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Nationwide ammo shortage impacting local law enforcement, forces change

Like many things during the pandemic, there was a mad rush to stock up on ammunition. Now the lack of ammo is creating issues for central Ohio law enforcement.

Ammunition has been in short supply nationwide for more than a year now. 

Like other products during the pandemic, there was a mad rush to stock up, which impacted supply not only for gun owners – but also local law enforcement, who need the ammo for training.  

“It’s important to communicate with the officers and to trust them,” said Ted Welch, President of the Edgewood Civic Organization. 

That transparency has allowed families in the Edgewood community to breathe a bit easier, despite the rash of violence around them in the city of Columbus. 

“Probably we are the safest community in the 11th precinct, and maybe in the city,” added Welch.  

Welch said their close-knit neighborhood watch group, combined with police, has created a bond that's helping to curb violence in the area.  

A bond Welch said comes with knowing the officers they rely on are mentally and physically equipped for the job. 

“It takes a lot of training, it takes a lot of wit,” Welch said.

But for police departments across the nation and central Ohio – for more than a year, much of that extra training has been scaled back or put on hold. The problem? Lack of ammunition. 

“You could just get it off the shelves, nowadays - that is next to impossible and if you find it, you are paying a very high price for it,” explained William Balling, President of The Ohio Association of Chiefs of Police. 

The nationwide problem can be blamed on several contributing factors, that created a perfect storm for an ammo shortage. The COVID-19 pandemic, civil unrest and fear of stricter gun control laws. All of these factors triggered panic buying, with gun owners flooding stores, leaving the shelves empty.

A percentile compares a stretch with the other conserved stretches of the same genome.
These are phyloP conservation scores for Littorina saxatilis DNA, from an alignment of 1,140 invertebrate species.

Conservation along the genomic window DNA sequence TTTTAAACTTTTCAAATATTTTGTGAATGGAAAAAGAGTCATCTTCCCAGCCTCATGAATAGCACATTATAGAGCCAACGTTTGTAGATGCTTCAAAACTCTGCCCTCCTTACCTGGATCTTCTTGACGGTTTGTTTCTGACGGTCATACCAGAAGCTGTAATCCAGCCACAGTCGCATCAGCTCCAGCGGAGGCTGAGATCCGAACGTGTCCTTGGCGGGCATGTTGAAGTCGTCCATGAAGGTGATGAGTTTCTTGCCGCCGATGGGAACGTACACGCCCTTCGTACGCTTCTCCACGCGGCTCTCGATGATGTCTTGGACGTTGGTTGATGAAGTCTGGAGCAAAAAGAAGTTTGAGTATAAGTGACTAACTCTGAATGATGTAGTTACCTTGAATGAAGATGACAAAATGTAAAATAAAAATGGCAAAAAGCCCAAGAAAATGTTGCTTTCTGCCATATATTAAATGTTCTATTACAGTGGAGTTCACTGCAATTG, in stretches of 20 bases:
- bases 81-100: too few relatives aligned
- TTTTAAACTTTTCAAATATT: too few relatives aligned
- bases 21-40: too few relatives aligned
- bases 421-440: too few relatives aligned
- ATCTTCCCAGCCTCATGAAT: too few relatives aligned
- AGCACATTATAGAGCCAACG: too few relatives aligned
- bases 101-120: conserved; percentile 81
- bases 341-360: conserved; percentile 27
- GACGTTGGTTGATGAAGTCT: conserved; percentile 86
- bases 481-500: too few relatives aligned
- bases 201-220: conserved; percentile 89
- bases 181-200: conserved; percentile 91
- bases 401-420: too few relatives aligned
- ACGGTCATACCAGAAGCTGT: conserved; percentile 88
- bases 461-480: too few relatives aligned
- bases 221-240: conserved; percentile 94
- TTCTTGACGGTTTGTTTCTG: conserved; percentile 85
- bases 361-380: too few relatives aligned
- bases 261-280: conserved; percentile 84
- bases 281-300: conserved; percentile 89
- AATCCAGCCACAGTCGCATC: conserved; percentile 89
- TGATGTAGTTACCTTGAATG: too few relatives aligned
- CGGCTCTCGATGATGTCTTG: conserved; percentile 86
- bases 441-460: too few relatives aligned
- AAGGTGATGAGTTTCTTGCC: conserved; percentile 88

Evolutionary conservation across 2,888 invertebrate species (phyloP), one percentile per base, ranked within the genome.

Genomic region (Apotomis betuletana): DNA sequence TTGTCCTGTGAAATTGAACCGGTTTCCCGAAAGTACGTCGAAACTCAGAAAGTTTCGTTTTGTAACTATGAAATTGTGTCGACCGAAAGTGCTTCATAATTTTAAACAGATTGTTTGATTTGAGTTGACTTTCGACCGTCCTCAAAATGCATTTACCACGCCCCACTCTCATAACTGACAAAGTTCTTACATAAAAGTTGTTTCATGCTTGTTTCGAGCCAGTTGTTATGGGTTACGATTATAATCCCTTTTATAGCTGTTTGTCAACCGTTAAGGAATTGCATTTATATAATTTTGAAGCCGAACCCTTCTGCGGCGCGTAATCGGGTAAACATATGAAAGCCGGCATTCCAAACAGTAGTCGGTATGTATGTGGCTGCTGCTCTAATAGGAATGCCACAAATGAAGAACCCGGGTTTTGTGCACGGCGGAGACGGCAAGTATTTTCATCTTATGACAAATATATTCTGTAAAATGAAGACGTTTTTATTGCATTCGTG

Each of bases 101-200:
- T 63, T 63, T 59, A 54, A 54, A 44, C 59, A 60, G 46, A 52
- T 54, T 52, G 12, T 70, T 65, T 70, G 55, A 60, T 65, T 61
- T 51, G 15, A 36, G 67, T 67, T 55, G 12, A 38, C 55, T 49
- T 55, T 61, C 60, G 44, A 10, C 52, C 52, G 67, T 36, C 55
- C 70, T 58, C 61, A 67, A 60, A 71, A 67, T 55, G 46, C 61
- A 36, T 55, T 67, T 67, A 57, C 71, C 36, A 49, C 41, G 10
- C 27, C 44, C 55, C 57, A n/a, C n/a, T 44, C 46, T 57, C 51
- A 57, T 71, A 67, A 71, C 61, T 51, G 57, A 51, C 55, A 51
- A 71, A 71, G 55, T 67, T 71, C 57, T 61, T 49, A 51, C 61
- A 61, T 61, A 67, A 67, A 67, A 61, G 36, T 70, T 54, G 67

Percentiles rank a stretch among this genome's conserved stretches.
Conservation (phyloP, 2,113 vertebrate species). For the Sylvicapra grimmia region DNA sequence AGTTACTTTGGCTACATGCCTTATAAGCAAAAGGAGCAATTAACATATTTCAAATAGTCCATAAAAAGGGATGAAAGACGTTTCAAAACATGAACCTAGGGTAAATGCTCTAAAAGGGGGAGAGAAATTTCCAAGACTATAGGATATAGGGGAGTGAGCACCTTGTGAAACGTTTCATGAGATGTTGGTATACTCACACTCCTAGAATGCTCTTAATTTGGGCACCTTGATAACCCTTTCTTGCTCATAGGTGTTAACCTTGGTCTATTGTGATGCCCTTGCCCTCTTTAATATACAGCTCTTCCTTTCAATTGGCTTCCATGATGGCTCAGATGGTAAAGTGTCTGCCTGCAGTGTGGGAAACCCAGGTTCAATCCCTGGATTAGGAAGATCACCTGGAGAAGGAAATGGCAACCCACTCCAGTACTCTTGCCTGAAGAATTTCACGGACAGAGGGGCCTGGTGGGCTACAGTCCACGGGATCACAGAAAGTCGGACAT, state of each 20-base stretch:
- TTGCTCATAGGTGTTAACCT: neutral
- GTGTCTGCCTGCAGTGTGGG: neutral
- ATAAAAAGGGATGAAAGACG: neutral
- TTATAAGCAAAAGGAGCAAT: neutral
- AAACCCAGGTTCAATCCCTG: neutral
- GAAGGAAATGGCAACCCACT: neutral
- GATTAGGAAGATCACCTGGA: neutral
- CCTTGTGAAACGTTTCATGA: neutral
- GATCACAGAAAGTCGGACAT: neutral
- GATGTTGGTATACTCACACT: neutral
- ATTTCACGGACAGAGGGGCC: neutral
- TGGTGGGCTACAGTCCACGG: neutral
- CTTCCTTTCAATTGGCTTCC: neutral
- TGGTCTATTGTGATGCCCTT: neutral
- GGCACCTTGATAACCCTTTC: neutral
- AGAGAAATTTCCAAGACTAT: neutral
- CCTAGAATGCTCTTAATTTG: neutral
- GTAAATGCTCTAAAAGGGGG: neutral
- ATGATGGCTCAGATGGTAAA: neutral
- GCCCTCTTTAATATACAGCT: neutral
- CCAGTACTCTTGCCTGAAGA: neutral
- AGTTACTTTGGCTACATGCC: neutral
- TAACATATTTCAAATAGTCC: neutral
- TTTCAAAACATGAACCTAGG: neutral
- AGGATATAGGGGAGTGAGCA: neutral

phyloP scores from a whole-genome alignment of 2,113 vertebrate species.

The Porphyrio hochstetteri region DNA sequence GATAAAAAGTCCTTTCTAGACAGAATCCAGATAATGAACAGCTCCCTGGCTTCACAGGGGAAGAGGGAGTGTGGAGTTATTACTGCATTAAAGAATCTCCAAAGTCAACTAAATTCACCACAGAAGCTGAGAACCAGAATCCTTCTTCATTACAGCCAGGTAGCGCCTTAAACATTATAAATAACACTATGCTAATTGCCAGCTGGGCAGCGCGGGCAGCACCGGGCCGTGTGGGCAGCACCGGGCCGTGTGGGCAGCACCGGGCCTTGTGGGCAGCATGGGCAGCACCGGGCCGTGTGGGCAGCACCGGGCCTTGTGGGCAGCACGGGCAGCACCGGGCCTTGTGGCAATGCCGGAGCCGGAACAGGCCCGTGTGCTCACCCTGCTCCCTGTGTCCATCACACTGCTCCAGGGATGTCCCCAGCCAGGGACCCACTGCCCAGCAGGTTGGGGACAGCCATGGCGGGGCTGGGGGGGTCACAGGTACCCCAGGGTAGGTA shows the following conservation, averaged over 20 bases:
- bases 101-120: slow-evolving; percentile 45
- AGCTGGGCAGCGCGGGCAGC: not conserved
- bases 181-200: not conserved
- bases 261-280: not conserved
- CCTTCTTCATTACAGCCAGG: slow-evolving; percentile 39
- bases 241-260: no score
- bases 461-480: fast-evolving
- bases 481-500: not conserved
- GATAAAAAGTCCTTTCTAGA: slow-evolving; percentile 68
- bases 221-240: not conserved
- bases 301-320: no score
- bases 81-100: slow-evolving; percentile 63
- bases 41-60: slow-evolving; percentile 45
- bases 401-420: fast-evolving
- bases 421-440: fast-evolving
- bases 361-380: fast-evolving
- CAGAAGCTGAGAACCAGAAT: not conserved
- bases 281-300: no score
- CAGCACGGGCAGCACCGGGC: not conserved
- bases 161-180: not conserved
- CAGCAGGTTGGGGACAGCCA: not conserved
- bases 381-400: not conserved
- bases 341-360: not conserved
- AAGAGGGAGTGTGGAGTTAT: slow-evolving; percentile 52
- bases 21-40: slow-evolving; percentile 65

“The supply chain, from manufacture to wholesaler, to distributor to dealer, all the way down the line was depleted. There was no inventory anywhere in it,” explained Doug Vance, Owner & President of Vance Outdoors in Columbus.  

Adding fuel to the buying craze, a record number of first-time gun buyers. In March, the FBI reported almost 4.7 million background checks - the most of any month since the agency started keeping track more than 20 years ago. 

"9-millimeter ammo got up to $50 for a box of 50,” said Vance.  

Vance says that same box would have cost about $15 before the pandemic.

This is not the first time Vance has seen an ammo shortage but says it has lingered the longest.

Vance provides ammo and guns to both the general public and law enforcement agencies across five states including many here in Ohio. 

He said ammo production has been at its max capacity for the better part of the year, however, demand was just too high. 

So high, Vance said some police departments are being told not to expect their ammo until sometime next year.   

“If they don't have ammo, it's a little different than if you or I don't have ammo. They have a duty weapon they have to put it in,” said Vance.  

Law enforcement across much of the state, including Franklin County, said their duty weapons are fine, with plenty of ammo to keep the public safe and for officers to meet state-mandated qualifications. 

However, extra rounds for training is a different story. 

“Things we call shoot, don't shoot or target acquisition or decision making before you pull the trigger. Those type of things have to be pulled back on because we don't have the ammo for it,” said Whitehall Division of Police Chief Mike Crispen

Crispen said the shortage has forced his department to make adjustments.

They have been cutting back on range training, outside of the state-mandated minimum 25 round course, which officers take once a year. 

"That's really not as much training as we would like,” Crispen said. “That's just to certify you can meet the minimum standards to shoot that firearm. It’s kind of like getting a driver’s license, but it doesn’t make you a professional driver. We want to make them professional when they shoot. The extra ammo is what we use to make them professional at what they are doing,” explained Crispen.

While this ammo shortage lingers, many departments are trying to stay ahead of the next one, placing orders more than a year in advance, creating their own in-house ammo supply.